Although such a claim of sexual harassment might be analyzed under the familiar Title VII disparate treatment formula, we think that a somewhat different order of proof is appropriate. See McDonnell Douglas Corp. v. Green, 411 U.S. 792, 802 n. 13, 93 S.Ct. 1817, 1824 n. 13, 36 L.Ed.2d 668 (1973) (disparate treatment analysis not necessarily applicable in every aspect to all factual situations). In the usual case involving allegations of disparate treatment, once the plaintiff establishes that he or she was disadvantaged in fact by some employment decision or practice, the crux of the matter is the question of motive: was there an intent to discriminate along legally impermissible lines such as race or gender? In cases involving claims of sexual harassment, on the other hand, the sexual advance or insult almost always will represent "an intentional assault on an individual's innermost privacy." Bundy, 641 F.2d at 945. Therefore, once the plaintiff in such a case proves that harassment took place, the most difficult legal question typically will concern the responsibility of the employer for that harassment. Except in situations where a proprietor, partner or corporate officer participates personally in the harassing behavior, the plaintiff will have the additional responsibility of demonstrating the propriety of holding the employer liable under some theory of respondeat superior. We believe that in a "condition of work" case the plaintiff must demonstrate that the employer had actual or constructive knowledge of the existence of a sexually hostile working environment and took no prompt and adequate remedial action. Henson, 682 F.2d at 905; Bundy, 641 F.2d at 943; 29 C.F.R. § 1604.11(d). The plaintiff may do this by proving that complaints about the harassment were lodged with the employer or that the harassment was so pervasive that employer awareness may be inferred. Thus, we posit a two step analysis. First, the plaintiff must make a prima facie showing that sexually harassing actions took place, and if this is done, the employer may rebut the showing either directly, by proving that the events did not take place, or indirectly, by showing that they were isolated or genuinely trivial. Second, the plaintiff must show that the employer knew or should have known of the harassment, and took no effectual action to correct the situation. This showing can also be rebutted by the employer directly, or by pointing to prompt remedial action reasonably calculated to end the harassment. Title VII is not a clean language act, and it does not require employer to extirpate all signs of centuries-old prejudices. But to avoid liability under Title VII, an employer on notice of sexual harassment must do more than indicate the existence of an official policy against such harassment. Where, as here, the employer's supervisory personnel manifested unmistakable acquiescence in or approval of the harassment, the burden on the employer seeking to avoid liability is especially heavy.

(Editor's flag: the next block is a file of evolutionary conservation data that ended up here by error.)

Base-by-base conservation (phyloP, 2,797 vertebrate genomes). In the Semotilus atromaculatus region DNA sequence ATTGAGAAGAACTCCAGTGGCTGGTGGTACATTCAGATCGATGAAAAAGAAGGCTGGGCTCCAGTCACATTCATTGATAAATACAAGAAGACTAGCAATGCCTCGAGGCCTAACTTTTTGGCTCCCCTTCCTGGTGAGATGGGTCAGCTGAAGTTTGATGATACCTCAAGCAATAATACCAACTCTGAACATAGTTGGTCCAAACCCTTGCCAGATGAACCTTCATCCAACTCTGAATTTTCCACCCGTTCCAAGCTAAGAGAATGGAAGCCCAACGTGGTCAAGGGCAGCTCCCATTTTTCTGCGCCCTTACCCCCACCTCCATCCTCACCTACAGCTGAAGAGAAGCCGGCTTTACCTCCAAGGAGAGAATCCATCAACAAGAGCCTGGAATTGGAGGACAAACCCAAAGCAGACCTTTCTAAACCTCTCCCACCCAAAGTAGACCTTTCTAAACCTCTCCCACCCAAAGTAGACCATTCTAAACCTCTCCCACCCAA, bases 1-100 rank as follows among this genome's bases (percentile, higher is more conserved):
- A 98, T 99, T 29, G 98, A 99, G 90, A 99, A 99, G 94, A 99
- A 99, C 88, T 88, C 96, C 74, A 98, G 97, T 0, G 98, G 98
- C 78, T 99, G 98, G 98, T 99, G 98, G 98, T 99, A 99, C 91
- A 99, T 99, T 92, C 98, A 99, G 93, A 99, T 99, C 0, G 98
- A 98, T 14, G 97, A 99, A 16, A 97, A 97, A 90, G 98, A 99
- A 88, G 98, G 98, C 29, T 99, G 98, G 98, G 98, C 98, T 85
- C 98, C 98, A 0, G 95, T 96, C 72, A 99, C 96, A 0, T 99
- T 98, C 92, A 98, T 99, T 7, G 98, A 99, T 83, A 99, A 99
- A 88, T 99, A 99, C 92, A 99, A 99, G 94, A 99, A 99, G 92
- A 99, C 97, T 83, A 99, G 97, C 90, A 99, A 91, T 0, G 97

First, the plaintiff has the burden of proving by the preponderance of the evidence a prima facie case of discrimination. Second, if the plaintiff succeeds in proving the prima facie case, the burden shifts to the defendant "to articulate some legitimate, nondiscriminatory reason for the [employment decision.]" Third, should the defendant carry this burden, the plaintiff must then have an opportunity to prove by a preponderance of the evidence that the legitimate reasons offered by the defendant were not its true reasons, but were a pretext for discrimination.